Jenkins agents are launched using the jenkins ServiceAccount, so now all Jenkins agents have the proper permissions. Note that this SCC prohibits running as root and only runs as the specific UID you built the agent with (runAsUser.type: MustRunAs, runAsUser.uid: 1001). This allows only as much privilege as needed to do a nonroot user build of an image on OCP while still prohibiting running as root. Also, note the priority of 5. This is necessary so that this SCC gets priority over restricted ones when the jenkins ServiceAccount creates the agent pod.

Tie it all together with agents

If you look at the base Jenkins agent Dockerfile (Dockerfile.base), there are three lines to note, some of which I have already pointed to:

adduser -g 0 -u 1001 jenkins

This adds the user jenkins (no relation to the ServiceAccount) with UID 1001.

Next, note the following two lines:

chmod u-s /usr/bin/newuidmap

chmod u-s /usr/bin/newgidmap

Both of these executables are needed to use multiple user namespaces. For some reason, the sticky bit can be set in some images. These lines ensure it isn't set and the Jenkins agent user has the proper permissions to run them. If you see an error for newgidmap similar to this in your image builds:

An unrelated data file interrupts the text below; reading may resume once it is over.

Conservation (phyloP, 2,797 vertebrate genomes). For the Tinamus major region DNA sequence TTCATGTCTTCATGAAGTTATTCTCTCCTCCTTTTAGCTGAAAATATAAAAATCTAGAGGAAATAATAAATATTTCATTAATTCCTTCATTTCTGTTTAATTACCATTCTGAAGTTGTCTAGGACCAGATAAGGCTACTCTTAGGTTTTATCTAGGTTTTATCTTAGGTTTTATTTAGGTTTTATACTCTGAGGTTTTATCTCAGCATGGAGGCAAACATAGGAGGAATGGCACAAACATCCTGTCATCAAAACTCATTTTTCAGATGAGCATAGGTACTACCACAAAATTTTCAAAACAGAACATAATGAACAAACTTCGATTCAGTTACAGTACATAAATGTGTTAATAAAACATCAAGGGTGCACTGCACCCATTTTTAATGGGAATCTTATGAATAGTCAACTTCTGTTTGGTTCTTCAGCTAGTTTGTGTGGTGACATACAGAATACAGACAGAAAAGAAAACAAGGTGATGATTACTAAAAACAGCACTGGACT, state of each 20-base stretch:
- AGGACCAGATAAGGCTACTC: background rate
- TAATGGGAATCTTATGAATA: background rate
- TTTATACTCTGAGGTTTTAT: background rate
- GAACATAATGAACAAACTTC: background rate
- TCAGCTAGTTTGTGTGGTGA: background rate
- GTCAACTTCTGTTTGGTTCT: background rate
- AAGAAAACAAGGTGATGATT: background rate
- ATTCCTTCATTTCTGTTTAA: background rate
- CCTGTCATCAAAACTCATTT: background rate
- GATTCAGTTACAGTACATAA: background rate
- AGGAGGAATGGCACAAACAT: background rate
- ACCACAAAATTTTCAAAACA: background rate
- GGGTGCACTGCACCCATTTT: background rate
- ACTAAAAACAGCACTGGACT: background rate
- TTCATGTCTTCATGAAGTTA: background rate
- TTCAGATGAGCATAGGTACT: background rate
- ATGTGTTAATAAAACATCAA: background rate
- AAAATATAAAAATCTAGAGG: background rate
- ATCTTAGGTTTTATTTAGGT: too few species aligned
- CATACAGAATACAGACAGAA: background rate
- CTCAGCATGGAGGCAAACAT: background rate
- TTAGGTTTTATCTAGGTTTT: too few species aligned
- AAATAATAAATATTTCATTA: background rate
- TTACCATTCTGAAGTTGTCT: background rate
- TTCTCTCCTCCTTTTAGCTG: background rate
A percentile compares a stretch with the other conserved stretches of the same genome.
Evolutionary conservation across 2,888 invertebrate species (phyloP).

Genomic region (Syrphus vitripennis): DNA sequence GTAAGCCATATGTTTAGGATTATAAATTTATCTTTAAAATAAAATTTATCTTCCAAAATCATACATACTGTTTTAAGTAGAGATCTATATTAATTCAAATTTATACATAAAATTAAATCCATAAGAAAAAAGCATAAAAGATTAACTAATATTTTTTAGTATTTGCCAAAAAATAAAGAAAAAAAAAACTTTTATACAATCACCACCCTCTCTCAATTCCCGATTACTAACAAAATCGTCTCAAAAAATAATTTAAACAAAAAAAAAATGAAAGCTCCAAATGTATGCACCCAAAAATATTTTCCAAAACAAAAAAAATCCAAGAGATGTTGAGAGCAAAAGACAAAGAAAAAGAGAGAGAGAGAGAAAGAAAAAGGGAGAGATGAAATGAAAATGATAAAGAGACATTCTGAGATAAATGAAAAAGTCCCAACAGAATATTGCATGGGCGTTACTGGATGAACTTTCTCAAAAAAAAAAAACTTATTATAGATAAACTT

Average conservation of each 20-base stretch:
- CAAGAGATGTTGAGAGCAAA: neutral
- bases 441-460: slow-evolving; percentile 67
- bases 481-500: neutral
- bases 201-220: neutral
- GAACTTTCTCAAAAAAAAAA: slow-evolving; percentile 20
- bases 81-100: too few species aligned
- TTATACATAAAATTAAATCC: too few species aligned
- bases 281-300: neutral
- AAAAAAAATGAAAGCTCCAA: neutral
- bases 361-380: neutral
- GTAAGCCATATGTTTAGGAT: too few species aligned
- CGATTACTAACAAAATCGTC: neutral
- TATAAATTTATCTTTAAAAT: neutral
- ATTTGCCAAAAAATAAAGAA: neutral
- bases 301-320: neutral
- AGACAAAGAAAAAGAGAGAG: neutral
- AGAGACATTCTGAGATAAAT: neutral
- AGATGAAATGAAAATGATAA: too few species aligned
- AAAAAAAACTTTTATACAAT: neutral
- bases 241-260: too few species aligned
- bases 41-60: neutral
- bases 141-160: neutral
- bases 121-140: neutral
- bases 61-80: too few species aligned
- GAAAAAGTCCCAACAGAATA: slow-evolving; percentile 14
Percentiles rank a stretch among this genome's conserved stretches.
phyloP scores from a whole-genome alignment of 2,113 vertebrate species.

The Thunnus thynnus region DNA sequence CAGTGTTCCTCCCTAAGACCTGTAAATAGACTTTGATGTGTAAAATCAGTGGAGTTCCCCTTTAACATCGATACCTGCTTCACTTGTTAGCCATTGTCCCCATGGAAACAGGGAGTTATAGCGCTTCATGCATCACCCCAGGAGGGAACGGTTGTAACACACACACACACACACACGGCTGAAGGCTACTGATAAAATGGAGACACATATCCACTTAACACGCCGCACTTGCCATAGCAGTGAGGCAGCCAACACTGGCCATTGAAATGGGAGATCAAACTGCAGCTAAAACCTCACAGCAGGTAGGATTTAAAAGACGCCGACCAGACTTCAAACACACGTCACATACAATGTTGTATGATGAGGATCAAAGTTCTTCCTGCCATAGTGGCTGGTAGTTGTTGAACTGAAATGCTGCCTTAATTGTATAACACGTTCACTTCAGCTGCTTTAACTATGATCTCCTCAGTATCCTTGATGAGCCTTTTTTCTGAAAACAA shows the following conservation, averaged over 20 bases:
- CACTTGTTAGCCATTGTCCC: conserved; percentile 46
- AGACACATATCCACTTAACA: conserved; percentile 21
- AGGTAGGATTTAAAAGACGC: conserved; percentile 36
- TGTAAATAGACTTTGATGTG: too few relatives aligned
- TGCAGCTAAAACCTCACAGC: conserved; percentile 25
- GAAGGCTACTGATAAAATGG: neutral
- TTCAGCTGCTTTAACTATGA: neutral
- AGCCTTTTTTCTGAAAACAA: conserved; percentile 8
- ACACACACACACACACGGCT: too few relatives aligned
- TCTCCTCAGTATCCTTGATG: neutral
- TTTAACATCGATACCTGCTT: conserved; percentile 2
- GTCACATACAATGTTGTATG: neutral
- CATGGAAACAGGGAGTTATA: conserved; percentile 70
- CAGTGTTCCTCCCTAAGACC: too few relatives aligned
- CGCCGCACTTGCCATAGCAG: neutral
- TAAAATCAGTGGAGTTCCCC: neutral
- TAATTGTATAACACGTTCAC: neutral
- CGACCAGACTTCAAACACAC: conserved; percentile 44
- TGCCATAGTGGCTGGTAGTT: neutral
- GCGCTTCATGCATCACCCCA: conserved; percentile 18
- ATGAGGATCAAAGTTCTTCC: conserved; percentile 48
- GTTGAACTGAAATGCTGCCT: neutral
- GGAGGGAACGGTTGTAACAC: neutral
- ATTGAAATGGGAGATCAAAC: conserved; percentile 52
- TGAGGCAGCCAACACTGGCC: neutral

newuidmap: write to uid_map failed: Operation not permitted

odds are good that is the culprit if all other permissions look correct.

Last:

USER 1001

is for OpenShift to confirm that the user running in the pod isn't root, as a UID (and not a username) is required.

All that's left now is to prove that you can successfully build application images using your new rootless Jenkins agents.

Step 6: Create a Jenkins pipeline that uses the rootless agent image

Copy and paste the output of the following command into your browser, and log in with your OCP credentials:

$ echo https://$(oc get routes jenkins \
--no-headers -o custom-columns=:.spec.host)

If you're running in Red Hat OpenShift Local, you can get your kubeadmin credentials with:

$ crc console --credentials

Jenkins users don't need to be cluster administrators, but for the purposes of this tutorial, I assume you're running a local instance of your platform.

  1. Once in Jenkins, select the New Item menu item on the upper-left of the Jenkins browser window:
Image
Jenkins dashboard
(Evan Slatis, CC BY-SA 4.0)
  1. Enter the item name non-root-build, click on Pipeline from the list below, and click on the OK button at the bottom of the screen:
Image
non-root build
(Evan Slatis, CC BY-SA 4.0)